Heineken Cup on the brink
BT Vision boss Marc Watson today sounded an apparent death knell for the Heineken Cup.
The tournament's future is under a cloud after the broadcaster secured a £152million (¤189m) deal with Premiership Rugby that includes live broadcast rights for European games played by Aviva Premiership clubs for three years from 2014.
English and French clubs are in dispute with European Rugby Cup (ERC) over the tournament's structure, especially its qualification format, and are threatening to set up an alternative when the current agreement ends in 2014.
And chief executive Watson, whose company will also show live Premiership rugby matches from the start of next season, has now fanned those flames.
“We are looking to set up, or at least help set up, a dazzling new European tournament with a fantastic new format, with, we hope, all the best clubs,” he said.
“And we've secured, from the English Premiership, the rights to that for the UK. That tournament will be the successor to the Heineken Cup, which is a very successful tournament.
“The Heineken Cup, under its current contract, has another season to run, and that will be the end of it, and we are looking to set up a brand new tournament from then.
“We saw in rugby an opportunity to own a sport exclusively, certainly at club level, and the rights that we've bought give us an opportunity to do that.
“We are hosting the Rugby World Cup in 2015 in the UK. It's a great opportunity in the two years running up to that, we think, to grow the sport.”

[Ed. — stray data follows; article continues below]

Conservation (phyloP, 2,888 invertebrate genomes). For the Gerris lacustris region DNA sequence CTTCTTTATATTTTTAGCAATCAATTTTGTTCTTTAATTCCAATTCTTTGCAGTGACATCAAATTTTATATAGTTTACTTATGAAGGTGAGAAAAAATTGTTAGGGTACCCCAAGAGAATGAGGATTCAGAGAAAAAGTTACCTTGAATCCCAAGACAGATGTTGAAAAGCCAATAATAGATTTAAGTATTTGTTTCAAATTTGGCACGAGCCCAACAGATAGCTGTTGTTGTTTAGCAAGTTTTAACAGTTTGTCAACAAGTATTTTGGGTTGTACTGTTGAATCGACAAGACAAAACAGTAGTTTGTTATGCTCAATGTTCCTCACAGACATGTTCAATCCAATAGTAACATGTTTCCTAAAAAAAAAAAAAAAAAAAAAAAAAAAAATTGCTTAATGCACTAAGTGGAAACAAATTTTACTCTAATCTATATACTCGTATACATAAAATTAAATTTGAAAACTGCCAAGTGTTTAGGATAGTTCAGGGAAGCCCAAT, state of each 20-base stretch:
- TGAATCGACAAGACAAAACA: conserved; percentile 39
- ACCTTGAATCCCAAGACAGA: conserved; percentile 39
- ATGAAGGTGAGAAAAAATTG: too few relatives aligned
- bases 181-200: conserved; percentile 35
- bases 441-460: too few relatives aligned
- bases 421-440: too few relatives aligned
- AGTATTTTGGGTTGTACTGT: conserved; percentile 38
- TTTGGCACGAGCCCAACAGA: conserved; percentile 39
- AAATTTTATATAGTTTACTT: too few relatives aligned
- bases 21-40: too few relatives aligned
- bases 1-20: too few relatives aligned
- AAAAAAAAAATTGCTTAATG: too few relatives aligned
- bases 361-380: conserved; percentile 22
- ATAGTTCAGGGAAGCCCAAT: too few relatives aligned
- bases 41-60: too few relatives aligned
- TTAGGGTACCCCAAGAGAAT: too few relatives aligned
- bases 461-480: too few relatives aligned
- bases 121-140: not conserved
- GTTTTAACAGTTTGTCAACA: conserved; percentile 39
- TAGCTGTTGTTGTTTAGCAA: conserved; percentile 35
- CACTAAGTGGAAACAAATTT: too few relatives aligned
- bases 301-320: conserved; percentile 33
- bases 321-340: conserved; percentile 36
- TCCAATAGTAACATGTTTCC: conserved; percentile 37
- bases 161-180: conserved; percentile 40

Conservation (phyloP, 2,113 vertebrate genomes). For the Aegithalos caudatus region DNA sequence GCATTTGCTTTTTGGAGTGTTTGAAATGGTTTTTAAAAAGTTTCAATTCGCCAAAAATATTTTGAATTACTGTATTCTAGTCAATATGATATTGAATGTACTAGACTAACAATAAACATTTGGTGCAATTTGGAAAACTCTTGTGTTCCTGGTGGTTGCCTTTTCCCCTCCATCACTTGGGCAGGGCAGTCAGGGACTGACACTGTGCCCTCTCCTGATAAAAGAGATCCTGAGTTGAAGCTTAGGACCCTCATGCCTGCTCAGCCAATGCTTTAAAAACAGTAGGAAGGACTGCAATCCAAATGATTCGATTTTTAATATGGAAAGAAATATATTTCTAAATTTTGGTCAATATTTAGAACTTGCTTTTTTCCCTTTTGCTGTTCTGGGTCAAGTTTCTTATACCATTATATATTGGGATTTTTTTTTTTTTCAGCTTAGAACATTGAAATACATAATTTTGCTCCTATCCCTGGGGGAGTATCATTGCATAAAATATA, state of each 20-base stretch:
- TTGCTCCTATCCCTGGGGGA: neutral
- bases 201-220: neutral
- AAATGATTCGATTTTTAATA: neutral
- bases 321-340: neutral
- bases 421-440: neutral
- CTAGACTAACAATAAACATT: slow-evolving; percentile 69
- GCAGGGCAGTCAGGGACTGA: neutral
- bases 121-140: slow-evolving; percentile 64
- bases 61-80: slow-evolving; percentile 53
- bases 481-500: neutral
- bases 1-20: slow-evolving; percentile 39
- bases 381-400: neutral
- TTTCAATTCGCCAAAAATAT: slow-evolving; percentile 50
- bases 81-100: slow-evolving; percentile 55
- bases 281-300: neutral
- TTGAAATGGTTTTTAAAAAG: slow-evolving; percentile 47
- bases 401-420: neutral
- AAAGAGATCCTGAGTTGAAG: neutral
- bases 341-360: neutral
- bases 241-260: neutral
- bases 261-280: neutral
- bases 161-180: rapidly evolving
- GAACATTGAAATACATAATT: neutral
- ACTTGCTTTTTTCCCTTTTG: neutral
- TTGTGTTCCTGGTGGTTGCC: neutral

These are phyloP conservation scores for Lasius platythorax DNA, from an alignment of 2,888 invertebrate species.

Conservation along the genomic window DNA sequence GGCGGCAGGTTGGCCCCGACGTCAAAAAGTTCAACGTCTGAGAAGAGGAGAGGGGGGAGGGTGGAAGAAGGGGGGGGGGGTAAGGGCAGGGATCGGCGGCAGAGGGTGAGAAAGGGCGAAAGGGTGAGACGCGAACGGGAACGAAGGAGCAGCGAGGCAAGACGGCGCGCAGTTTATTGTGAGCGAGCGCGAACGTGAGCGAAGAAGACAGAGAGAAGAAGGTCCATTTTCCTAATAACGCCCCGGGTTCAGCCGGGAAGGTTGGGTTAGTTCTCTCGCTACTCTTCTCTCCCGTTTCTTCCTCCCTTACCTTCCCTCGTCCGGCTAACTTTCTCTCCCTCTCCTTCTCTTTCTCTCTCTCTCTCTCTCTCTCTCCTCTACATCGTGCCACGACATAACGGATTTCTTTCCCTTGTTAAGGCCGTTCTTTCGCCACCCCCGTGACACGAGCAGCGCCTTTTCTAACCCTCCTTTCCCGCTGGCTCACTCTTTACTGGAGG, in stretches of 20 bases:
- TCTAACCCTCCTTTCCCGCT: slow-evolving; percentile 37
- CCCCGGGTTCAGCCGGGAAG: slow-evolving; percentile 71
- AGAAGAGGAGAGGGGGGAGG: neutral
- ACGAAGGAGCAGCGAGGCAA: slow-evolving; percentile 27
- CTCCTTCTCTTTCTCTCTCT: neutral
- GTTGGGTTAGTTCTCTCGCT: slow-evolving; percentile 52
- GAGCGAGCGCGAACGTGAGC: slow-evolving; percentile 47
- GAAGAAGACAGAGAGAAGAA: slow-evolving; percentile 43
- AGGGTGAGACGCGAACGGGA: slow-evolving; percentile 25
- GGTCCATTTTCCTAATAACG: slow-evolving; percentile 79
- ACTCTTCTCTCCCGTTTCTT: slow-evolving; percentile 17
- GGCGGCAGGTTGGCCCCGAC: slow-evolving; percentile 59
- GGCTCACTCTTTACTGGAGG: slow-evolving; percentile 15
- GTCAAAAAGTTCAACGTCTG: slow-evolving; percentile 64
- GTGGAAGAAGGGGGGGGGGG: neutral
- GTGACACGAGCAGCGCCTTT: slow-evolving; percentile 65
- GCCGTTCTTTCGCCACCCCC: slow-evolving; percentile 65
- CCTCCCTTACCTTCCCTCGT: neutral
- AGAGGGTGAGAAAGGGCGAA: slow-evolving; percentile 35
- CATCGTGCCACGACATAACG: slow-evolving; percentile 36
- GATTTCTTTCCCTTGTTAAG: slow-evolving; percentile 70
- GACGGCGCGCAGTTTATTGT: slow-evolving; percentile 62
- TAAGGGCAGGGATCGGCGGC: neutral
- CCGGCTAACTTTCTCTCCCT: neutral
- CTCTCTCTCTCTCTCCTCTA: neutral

”It's a sport that has got a long way to go. We were attracted by the idea of growing with it, and helping it to grow in the UK.”
Watson's comments will do nothing to alter the sense of disarray in the European game following Premiership Rugby's announcement.
ERC yesterday revealed a four-year extension with existing Heineken Cup and Amlin Challenge Cup live broadcaster Sky.
And ERC also reacted to Premiership Rugby's statement surrounding future live European coverage by claiming their deal with BT Vision was “in breach both of IRB regulations and of a mandate from the ERC board itself”.
“European club rugby's six participant Unions have granted the authority to sell broadcast rights to its tournaments solely to ERC,” they said in a statement.
A meeting of ERC stakeholders is due to be held in Dublin next Tuesday.
Premier Rugby, though, claimed ERC had no right to sell television rights beyond expiry of the current tournament accord in 2014, which along with top French clubs, they have already served notice to quit.
“As a result of notice being served, ERC is not entitled after 2014 to sell the broadcast rights of matches involving Premiership Rugby clubs,” said the Premiership Rugby statement.